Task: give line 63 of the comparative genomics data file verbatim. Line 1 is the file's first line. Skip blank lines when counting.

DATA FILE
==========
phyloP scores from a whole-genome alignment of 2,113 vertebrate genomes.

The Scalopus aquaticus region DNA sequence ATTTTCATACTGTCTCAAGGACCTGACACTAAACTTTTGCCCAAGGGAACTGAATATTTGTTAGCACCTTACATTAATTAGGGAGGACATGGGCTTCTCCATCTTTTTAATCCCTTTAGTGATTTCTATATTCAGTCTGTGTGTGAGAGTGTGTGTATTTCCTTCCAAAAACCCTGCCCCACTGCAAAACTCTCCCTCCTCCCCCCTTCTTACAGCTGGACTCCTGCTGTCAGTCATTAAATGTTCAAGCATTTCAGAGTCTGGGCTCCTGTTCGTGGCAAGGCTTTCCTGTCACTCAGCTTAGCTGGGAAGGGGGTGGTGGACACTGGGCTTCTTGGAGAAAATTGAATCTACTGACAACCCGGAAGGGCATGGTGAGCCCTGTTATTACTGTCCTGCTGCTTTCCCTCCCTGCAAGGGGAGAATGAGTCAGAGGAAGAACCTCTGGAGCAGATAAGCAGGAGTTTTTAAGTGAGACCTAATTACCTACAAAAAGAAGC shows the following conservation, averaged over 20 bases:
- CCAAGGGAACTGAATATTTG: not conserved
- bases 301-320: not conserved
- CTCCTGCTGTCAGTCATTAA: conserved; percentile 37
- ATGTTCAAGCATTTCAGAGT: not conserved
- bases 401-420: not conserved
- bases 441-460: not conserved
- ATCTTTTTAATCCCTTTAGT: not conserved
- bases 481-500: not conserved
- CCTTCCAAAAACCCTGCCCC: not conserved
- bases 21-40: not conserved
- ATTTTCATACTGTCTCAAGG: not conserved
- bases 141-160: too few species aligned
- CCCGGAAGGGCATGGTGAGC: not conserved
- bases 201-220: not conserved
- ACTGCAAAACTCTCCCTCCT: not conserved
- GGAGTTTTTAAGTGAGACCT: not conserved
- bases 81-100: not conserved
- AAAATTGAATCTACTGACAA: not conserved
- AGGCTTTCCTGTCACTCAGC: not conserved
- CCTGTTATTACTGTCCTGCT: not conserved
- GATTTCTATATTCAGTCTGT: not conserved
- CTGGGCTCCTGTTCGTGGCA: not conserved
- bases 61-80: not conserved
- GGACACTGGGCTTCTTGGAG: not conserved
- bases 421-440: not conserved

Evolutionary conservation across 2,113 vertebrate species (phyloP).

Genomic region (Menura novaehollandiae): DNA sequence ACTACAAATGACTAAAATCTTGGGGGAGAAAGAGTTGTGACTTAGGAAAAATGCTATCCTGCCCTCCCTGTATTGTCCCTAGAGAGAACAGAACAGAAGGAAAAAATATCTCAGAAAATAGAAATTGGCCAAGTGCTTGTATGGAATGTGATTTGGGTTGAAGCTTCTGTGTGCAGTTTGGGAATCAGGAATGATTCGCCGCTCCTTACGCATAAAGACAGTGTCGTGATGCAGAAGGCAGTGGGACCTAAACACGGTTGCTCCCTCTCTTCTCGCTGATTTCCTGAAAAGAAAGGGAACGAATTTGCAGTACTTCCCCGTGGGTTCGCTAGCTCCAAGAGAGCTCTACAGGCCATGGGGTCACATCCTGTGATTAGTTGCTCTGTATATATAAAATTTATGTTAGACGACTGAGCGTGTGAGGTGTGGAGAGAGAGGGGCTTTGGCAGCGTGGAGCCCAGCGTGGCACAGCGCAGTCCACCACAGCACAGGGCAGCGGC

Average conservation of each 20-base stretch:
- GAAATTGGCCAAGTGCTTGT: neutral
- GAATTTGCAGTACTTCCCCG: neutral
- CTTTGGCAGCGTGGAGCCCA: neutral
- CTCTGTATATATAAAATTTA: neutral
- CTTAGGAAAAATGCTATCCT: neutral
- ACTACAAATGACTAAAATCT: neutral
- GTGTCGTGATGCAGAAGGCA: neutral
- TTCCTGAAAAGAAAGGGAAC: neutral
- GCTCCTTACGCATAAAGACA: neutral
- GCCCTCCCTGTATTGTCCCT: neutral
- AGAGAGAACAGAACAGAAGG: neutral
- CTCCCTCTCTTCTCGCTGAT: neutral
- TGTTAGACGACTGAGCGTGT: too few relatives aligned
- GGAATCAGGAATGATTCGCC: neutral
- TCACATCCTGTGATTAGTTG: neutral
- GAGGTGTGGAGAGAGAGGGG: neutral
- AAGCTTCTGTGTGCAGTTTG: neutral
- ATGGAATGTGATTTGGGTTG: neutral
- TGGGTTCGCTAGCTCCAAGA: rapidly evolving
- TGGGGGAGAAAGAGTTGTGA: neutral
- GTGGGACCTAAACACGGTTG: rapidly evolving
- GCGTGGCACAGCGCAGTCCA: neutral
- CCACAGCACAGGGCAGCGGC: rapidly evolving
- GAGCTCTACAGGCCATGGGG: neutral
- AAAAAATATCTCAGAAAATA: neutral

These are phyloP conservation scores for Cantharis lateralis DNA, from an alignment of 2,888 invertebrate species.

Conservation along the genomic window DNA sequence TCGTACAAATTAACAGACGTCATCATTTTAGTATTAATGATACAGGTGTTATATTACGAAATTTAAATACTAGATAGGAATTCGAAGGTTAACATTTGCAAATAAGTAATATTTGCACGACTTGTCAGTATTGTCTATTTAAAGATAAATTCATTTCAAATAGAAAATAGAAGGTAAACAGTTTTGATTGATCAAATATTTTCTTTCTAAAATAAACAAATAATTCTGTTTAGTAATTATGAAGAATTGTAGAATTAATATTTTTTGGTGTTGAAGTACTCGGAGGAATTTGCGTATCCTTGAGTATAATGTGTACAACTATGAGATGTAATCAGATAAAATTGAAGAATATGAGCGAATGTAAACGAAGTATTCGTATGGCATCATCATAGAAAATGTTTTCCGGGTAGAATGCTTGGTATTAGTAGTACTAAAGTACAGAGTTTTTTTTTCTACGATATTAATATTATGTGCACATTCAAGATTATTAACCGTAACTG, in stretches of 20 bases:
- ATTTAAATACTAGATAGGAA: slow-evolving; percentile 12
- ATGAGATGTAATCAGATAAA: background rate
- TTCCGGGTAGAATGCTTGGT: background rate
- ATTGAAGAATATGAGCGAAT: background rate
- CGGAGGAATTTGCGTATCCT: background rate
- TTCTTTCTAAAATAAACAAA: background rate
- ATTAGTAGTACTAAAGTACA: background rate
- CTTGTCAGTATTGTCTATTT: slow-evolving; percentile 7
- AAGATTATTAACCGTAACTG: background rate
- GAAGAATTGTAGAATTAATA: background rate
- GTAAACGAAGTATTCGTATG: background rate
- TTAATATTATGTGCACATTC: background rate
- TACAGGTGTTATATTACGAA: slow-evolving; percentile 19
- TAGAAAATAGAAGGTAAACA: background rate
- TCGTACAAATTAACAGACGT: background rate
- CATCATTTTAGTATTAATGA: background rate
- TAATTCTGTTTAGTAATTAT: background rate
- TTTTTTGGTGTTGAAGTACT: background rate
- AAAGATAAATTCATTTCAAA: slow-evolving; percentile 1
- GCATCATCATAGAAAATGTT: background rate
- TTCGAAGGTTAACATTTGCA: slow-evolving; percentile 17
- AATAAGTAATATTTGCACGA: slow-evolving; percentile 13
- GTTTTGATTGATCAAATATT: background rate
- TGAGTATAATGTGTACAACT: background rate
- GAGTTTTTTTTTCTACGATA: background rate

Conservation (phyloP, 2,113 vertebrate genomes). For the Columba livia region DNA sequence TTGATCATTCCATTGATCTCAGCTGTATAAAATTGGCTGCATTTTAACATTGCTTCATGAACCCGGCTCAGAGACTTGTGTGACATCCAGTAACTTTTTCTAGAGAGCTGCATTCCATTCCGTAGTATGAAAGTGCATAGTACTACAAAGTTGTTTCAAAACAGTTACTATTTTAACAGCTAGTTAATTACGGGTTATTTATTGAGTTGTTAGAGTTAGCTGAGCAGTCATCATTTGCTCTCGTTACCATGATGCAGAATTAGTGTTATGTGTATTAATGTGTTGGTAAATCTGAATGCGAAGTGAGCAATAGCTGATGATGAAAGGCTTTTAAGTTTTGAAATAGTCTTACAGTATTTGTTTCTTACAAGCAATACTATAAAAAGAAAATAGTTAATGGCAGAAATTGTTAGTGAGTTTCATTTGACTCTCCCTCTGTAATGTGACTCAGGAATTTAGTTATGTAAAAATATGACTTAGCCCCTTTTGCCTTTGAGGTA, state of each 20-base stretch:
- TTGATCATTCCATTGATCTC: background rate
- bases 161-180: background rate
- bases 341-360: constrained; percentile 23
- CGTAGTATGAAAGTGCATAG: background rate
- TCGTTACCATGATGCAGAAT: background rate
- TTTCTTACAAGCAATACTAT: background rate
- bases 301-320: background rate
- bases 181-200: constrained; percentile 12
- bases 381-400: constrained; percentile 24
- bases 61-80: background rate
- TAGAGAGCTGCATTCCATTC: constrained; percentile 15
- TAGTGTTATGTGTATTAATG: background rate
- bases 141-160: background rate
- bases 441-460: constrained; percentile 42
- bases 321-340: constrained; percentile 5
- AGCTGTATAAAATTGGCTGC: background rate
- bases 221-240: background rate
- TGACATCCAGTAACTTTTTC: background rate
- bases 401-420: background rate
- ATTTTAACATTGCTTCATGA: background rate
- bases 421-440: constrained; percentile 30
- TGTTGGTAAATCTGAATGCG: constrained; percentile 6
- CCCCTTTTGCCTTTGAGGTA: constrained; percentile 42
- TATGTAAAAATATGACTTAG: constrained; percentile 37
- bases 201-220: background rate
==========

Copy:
- TTCTTTCTAAAATAAACAAA: background rate